The ring of steel is going up on Brighton seafront as preparations for the Labour Party conference gather pace.
The event is expected to generate an estimated £15 million for the local economy with hotel and guest house rooms booked up for the coming week.
As a result, some people coming to the conference are staying as far away as Gatwick.
And Sussex Police said that the force had spent the past year planning the security measures that are being put in place.
The force promised to keep disruption to a minimum for the people who live and work in the area, while doing all they could to keep everyone safe and facilitate peaceful protest.
More than 10,000 people are due to start arriving in Brighton on Saturday (26 September) for the four-day annual conference which starts on Sunday (27 September) and ends on Wednesday (30 September).
The party’s National Women’s Conference is due to take place on Saturday.
The Brighton Centre will also host about 140 stands during the conference which is expected to attract huge media attention to the city for the third time in a few weeks.
It follows new Labour leader Jeremy Corbyn’s speech to the TUC on Tuesday last week (15 September) and the Rugby World Cup matches at the weekend, including Japan’s unexpected win over South Africa.
Even the police in Brighton and Hove have been in the limelight, with ITV screening its three-part documentary The Nick earlier this month.
Howard Barden, head of tourism at Brighton and Hove City Council, said: “The media impact for Brighton and Hove is probably unquantifiable but we have the opportunity to showcase our city.
“It’s very exciting. We are pretty experienced at doing these types of events. And we’re very competitive in the market. This is a prized event.”
Mr Corbyn is due to speak on Tuesday afternoon, addressing his party conference for the first time as leader.
The People’s Assembly is expected to hold a demonstration outside the Brighton Centre from 10am on Sunday.
The group plans to unfurl a banner applauding the 48 Labour MPs who voted against the Welfare Reform and Work Bill and listing the 185 Labour MPs who abstained.
Inspector Niall Griffin, who has helped lead the planning of the policing operation, urged any groups planning a protest or demonstration to get in touch.
He said: “Sussex Police is trying to make sure there’s a safe environment for the conference to take place and that it the least inconvenience to people living and working in the city going about their business.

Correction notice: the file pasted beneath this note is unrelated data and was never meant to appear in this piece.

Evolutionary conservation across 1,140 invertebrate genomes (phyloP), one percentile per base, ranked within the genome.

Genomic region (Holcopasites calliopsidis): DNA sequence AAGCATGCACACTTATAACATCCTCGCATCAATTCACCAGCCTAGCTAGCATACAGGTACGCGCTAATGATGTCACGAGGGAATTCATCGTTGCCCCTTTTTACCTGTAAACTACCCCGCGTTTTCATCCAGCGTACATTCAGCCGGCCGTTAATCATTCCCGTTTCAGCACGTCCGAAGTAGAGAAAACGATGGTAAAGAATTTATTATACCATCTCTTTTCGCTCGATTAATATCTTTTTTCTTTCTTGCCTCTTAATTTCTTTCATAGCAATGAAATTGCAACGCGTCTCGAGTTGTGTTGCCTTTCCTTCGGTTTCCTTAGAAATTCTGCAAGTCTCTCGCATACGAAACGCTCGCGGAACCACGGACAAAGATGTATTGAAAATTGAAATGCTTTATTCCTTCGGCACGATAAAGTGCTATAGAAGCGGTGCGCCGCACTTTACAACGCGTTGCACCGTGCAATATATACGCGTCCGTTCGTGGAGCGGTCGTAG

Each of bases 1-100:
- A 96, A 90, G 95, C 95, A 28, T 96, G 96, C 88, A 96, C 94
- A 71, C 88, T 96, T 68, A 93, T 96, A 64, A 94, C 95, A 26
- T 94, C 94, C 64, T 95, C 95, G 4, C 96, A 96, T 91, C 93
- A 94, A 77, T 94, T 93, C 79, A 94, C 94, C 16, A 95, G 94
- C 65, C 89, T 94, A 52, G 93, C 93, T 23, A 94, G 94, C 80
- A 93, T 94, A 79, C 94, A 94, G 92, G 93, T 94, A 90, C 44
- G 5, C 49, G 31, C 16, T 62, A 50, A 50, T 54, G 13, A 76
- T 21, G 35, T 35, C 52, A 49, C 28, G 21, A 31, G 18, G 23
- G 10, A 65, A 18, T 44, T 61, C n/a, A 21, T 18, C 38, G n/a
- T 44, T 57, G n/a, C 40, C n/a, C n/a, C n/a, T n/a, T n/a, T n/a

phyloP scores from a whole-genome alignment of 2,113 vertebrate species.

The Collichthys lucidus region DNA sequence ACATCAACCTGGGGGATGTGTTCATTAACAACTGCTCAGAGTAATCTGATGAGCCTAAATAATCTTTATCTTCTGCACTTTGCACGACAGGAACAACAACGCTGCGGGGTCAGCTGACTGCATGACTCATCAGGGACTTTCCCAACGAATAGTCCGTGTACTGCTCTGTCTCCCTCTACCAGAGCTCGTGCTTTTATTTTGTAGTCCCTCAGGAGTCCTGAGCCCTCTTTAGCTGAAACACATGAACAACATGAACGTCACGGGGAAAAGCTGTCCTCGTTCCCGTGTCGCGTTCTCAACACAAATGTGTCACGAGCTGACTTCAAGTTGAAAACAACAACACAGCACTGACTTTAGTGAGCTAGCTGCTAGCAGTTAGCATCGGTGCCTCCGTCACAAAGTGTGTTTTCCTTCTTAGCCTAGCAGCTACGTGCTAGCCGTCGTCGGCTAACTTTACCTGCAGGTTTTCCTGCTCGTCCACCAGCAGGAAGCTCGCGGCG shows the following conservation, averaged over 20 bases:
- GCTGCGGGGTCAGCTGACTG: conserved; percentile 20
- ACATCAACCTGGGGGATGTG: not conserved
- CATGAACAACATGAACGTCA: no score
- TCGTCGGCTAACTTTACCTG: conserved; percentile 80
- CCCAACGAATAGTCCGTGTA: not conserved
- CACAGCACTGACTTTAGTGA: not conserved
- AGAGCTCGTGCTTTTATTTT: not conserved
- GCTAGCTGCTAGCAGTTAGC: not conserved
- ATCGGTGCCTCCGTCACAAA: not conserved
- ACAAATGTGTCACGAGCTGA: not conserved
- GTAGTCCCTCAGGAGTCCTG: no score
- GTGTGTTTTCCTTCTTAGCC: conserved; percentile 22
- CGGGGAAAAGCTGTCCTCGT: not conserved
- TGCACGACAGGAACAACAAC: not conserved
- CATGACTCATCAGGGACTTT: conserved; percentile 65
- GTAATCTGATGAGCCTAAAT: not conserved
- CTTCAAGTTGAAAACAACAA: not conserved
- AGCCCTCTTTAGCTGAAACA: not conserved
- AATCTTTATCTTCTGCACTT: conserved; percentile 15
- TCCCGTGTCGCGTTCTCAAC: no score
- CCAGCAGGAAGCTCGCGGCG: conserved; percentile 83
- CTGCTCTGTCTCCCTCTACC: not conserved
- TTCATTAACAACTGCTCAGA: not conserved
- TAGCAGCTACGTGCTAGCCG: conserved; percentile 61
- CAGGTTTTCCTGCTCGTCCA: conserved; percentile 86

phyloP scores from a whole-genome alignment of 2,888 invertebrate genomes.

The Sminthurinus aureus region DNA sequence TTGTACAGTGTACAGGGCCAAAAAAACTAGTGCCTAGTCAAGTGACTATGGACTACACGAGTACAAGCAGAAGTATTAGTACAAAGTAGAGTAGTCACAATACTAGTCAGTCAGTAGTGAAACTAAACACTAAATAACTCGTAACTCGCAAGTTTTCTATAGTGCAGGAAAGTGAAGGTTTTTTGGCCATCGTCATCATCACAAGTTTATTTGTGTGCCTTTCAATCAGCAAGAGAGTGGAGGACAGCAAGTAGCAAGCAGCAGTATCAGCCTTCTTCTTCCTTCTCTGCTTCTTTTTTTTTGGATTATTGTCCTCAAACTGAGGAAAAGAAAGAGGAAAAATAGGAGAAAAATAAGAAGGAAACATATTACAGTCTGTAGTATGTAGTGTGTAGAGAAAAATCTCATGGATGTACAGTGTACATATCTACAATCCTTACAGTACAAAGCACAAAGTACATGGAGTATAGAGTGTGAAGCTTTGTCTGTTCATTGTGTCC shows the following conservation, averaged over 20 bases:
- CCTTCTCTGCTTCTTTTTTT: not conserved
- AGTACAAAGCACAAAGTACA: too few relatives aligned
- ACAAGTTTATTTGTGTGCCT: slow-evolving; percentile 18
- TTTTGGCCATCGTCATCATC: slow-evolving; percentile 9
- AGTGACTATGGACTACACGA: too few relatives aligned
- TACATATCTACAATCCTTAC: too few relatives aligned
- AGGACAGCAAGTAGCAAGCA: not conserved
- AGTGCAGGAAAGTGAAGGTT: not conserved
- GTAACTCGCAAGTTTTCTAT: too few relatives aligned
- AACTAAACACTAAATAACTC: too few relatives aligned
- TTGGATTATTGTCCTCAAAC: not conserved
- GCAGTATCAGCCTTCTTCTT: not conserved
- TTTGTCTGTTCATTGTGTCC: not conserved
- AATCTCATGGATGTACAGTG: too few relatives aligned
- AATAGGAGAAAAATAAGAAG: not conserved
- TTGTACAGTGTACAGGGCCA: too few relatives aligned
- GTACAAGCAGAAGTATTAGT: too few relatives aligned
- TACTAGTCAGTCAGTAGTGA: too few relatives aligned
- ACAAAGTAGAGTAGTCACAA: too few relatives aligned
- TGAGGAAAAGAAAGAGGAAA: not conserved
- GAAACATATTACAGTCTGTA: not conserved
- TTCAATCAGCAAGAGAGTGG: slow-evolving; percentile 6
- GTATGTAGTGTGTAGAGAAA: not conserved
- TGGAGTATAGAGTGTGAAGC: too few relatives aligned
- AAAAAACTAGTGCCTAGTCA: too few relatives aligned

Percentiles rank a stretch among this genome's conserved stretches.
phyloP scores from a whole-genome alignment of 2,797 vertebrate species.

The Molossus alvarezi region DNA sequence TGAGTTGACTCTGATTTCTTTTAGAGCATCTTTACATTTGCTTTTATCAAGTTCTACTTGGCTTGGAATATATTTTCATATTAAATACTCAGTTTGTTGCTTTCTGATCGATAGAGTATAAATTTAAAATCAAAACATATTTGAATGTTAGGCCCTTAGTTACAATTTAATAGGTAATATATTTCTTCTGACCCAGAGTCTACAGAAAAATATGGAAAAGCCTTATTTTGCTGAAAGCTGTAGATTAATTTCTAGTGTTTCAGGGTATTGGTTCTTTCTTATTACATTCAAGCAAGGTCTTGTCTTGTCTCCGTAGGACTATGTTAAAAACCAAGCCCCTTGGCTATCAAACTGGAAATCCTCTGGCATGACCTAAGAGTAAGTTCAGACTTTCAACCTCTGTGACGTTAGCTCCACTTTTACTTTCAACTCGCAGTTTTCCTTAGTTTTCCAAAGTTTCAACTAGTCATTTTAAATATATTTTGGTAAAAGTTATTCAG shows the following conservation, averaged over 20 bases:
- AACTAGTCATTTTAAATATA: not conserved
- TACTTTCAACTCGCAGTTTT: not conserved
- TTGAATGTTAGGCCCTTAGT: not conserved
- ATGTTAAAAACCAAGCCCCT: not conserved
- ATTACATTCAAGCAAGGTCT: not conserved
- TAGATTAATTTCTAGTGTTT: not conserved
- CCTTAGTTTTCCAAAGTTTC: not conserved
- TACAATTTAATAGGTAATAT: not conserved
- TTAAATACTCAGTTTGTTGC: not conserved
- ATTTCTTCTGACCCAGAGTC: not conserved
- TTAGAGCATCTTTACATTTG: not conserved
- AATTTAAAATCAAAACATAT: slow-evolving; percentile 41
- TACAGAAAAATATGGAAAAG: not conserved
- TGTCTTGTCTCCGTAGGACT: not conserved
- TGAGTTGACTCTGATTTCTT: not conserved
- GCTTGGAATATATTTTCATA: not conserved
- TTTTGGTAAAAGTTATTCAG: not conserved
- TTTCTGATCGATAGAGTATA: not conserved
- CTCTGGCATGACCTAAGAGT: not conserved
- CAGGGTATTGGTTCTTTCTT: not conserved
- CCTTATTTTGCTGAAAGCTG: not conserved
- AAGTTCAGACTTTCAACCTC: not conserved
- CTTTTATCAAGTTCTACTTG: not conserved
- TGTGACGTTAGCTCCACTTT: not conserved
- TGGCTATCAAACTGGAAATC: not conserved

“If there are protests, we aim to facilitate them safely. If people are planning any protest we’d like them to contact us so we can help them.”
Inspector Griffin said that police would manage the flow of exhibitors as they arrived and left Brighton, with all lanes open as usual. And only the layby in front of the Brighton Centre would be closed to traffic. No pavements were being closed, he said. A few will be narrower.
All the exhibitors would be in the Brighton Centre this year. In previous years some have taken stands in the exhibition hall at the rear of the Hilton Brighton Metropole.
The Metropole is the headquarters hotel and, like the Brighton Centre, has its own “ring of steel” with security firm GS4 checking passes and carrying out searches.
It means that the ticket office will be closed to people calling in person although customers are being encouraged to buy tickets for concerts and other events online or by phone.
Mr Barden said that he had been having regular planning meetings to prepare for the conference for some time.
And Inspector Griffin, the deputy planning co-ordinator at Sussex Police, said: “My role commenced about a year ago and then I had a small team that started around Whitsun time.”
He said that his focus was on the three Ms – minimising, mitigating and managing risks.
“There is,” he said, “a contingency plan if anything does happen. We’ve tested those plans with everyone involved – the party, the hotel, the Brighton Centre – in a table-top exercise.”
Naturally he hopes not to have to test those plans for real. He was reluctant to reveal the number of police officers involved or the cost at this stage. But the Home Office, he added, provided a grant to foot the bill.
It will also be payable when the Liberal Democrats and the TUC return to hold their annual conferences in Brighton next September and when Labour returns the year after.
But the immediate focus is on making sure this year’s event is a success.
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